Beliefs of People With Diabetes About Skin Prick During Ramadan Fasting
A large number of adult Muslims choose to fast during the month of Ramadan. The Ramadan fasting lasts 29–30 days, depending on the sighting of the moon. The duration of the fast can be 12–19 h, depending on the regional equatorial position. People with serious illness and long-distance travelers are exempted from fasting, but they have to fast after Ramadan to complete the missed days, except for those with serious disease (1). Most of the people with chronic diseases such as diabetes do not like to quit fasting. Studies show that individuals are exposed to risks if they do not modify their lifestyle and monitor their blood glucose during the Ramadan fasting (2–4).
A retrospective observational study was planned to assess the existing beliefs and practices of people with diabetes about skin prick for blood glucose testing during Ramadan fasting. Eight hundred sixty people with diabetes (76 with type 1 [9%], 784 with type 2 [91%]) were interviewed by structured, close-ended questionnaire. The data were collected from the outpatient department of Diabetic Association of Pakistan, Karachi, and the National Institute of Diabetes and Endocrinology, Dow University of Health Sciences, Karachi. The study duration was from October 2012 to December 2012.
The mean age of the participants was 51.54 ± 13.83 years. About 44% of the study population did not receive Ramadan-specific diabetes education. Although 57% of the study population was literate, 77% did not perform blood glucose monitoring (BGM), of which the majority (93.5%) of participants had type 2 diabetes, and of them, 63.6% were obese, and 40% were taking insulin and/or oral hypoglycemic drugs. The most common practice of BGM was three times a month (P < 0.05); therefore, the risk-based categorization of the study population was done according to participants’ belief about skin prick during Ramadan fasting (Fig. 1). Their belief reflected their practices of BGM. Participants with diabetes who experienced hypoglycemia but were not performing BGM were categorized as having high-risk behavior compared with those who performed BGM and managed their glycemic irregularity by breaking the fast before Iftar (opening fast time). Participants with diabetes who were not performing BGM (33.6%) believed that skin prick during fasting would make the fast void; as a consequence, 39.8% of participants who were taking insulin never checked their blood glucose levels during fasting (P < 0.05). These participants were identified as a high-risk group needing Ramadan-specific diabetes education.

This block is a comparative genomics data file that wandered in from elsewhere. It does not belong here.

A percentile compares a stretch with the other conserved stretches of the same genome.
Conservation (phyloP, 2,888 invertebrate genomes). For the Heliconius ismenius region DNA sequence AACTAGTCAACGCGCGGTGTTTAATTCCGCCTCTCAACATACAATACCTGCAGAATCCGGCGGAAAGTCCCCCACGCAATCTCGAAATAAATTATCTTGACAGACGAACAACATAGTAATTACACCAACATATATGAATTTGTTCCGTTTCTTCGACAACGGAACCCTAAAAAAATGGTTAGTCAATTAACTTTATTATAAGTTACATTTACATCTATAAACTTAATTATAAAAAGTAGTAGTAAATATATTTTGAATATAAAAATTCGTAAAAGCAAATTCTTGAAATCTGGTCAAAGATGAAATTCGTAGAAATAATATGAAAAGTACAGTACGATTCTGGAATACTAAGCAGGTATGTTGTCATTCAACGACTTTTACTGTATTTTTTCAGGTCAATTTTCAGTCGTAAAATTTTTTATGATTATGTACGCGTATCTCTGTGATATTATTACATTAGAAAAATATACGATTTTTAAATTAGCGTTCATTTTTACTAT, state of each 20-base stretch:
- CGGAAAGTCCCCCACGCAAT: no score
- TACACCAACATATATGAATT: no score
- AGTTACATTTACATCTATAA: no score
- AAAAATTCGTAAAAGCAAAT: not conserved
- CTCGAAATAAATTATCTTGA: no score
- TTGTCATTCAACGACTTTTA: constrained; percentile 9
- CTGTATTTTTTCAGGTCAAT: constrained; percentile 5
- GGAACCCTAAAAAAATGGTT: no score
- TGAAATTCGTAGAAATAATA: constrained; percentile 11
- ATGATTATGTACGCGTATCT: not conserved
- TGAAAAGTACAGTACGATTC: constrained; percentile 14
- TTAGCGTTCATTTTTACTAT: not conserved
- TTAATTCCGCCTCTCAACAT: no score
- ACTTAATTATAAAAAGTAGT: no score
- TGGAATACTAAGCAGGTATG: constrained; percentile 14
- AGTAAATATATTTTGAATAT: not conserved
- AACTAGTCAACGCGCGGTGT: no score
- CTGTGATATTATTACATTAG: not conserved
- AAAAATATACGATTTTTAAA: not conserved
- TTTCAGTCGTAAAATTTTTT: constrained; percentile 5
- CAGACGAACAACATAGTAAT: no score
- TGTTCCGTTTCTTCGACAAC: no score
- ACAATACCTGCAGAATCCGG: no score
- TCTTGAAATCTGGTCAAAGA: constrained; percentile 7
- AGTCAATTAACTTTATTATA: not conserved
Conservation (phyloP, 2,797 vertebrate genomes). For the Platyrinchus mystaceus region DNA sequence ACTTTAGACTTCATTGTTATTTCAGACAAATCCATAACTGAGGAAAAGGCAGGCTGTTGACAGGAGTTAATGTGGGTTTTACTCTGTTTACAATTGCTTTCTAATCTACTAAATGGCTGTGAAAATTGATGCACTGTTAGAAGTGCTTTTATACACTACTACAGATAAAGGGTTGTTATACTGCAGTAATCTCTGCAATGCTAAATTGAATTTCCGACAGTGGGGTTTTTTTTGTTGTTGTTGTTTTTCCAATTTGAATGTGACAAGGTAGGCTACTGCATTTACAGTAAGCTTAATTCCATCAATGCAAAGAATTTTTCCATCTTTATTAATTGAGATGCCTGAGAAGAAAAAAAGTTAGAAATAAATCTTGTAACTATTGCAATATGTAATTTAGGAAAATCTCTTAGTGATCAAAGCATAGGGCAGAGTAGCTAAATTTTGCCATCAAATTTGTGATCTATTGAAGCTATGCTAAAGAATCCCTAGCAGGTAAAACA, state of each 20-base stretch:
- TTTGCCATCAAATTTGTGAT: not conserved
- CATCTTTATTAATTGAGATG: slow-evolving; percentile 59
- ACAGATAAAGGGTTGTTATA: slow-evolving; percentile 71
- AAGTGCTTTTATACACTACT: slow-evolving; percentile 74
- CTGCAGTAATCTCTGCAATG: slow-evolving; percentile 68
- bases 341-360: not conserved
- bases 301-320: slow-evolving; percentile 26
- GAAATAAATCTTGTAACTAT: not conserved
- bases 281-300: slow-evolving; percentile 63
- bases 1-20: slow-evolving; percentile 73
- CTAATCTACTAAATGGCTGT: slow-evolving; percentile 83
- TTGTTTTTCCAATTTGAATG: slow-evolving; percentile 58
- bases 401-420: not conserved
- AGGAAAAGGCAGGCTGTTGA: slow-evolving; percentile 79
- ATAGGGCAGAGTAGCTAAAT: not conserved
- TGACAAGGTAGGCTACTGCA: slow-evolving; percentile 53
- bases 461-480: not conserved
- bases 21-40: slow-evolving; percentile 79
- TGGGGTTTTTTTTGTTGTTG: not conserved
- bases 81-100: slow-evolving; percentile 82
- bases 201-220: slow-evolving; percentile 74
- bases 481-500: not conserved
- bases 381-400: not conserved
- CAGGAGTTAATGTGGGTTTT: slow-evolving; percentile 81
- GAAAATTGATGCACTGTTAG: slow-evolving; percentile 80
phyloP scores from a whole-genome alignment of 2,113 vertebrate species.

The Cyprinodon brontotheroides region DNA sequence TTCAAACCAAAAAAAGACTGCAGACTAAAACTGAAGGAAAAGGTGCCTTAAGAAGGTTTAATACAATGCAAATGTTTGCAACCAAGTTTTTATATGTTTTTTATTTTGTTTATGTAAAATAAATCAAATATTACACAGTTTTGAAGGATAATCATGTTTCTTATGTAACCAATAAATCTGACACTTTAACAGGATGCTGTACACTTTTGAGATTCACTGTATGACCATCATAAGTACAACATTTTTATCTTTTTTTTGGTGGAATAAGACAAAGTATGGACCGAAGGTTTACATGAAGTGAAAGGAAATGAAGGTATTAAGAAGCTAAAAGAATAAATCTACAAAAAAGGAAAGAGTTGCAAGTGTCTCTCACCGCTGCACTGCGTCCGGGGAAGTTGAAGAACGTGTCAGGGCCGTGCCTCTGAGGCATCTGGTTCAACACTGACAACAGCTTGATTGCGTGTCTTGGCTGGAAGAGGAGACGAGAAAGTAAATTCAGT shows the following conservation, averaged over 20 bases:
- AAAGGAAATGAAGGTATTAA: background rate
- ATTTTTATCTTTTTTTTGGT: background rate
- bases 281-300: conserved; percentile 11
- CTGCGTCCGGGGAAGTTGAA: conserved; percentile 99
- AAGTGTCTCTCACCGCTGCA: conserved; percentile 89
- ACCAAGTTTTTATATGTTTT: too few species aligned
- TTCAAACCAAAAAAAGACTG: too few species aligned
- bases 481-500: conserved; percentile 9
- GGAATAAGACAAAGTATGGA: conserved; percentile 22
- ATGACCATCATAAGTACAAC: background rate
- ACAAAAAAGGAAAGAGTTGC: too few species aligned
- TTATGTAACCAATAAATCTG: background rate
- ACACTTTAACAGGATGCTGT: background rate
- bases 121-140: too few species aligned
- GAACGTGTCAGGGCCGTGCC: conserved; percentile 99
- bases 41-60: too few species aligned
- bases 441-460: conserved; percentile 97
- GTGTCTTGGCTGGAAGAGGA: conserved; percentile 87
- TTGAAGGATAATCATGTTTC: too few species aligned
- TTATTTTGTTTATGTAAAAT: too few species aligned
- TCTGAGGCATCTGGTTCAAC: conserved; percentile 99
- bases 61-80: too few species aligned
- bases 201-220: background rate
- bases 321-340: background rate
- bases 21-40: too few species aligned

This study identified BGM as one of the fundamental factors that needs to be addressed for safer Ramadan fasting. To achieve this goal, effective counseling, comprehensive awareness, and Ramadan fasting–related education with a particular emphasis on permissibility of skin pricking during fasting for maintenance of normoglycemia must be given before Ramadan to people with diabetes and their family members. This would help to identify people with diabetes at high risk and prevent them from glycemic irregularities and sequelae.
Acknowledgments. The authors thank Syed Imran Shah (data assistant at the Regional Trial Office, Karachi, Pakistan, for CORONIS [International Study of Caesarean Section Surgical Techniques: A Randomised Fractional Factorial Trial and Follow-up Study], University of Oxford, Oxford, U.K.) for preparing the manuscript.
Duality of Interest. No potential conflicts of interest relevant to this article were reported.
Author Contributions. S.N.M. contributed to the study design and conception and writing of the manuscript. M.A.S. contributed to the data interpretation and writing of the manuscript. Y.M. contributed to the data acquisition and analysis. R.H. drafted the manuscript and reviewed it critically for important intellectual content. A.S.S. reviewed the manuscript critically and provided final approval of the version to be published. R.H. is the guarantor of this work and, as such, had full access to all the data in the study and takes responsibility for the integrity of the data and the accuracy of the data analysis.
- © 2014 by the American Diabetes Association.
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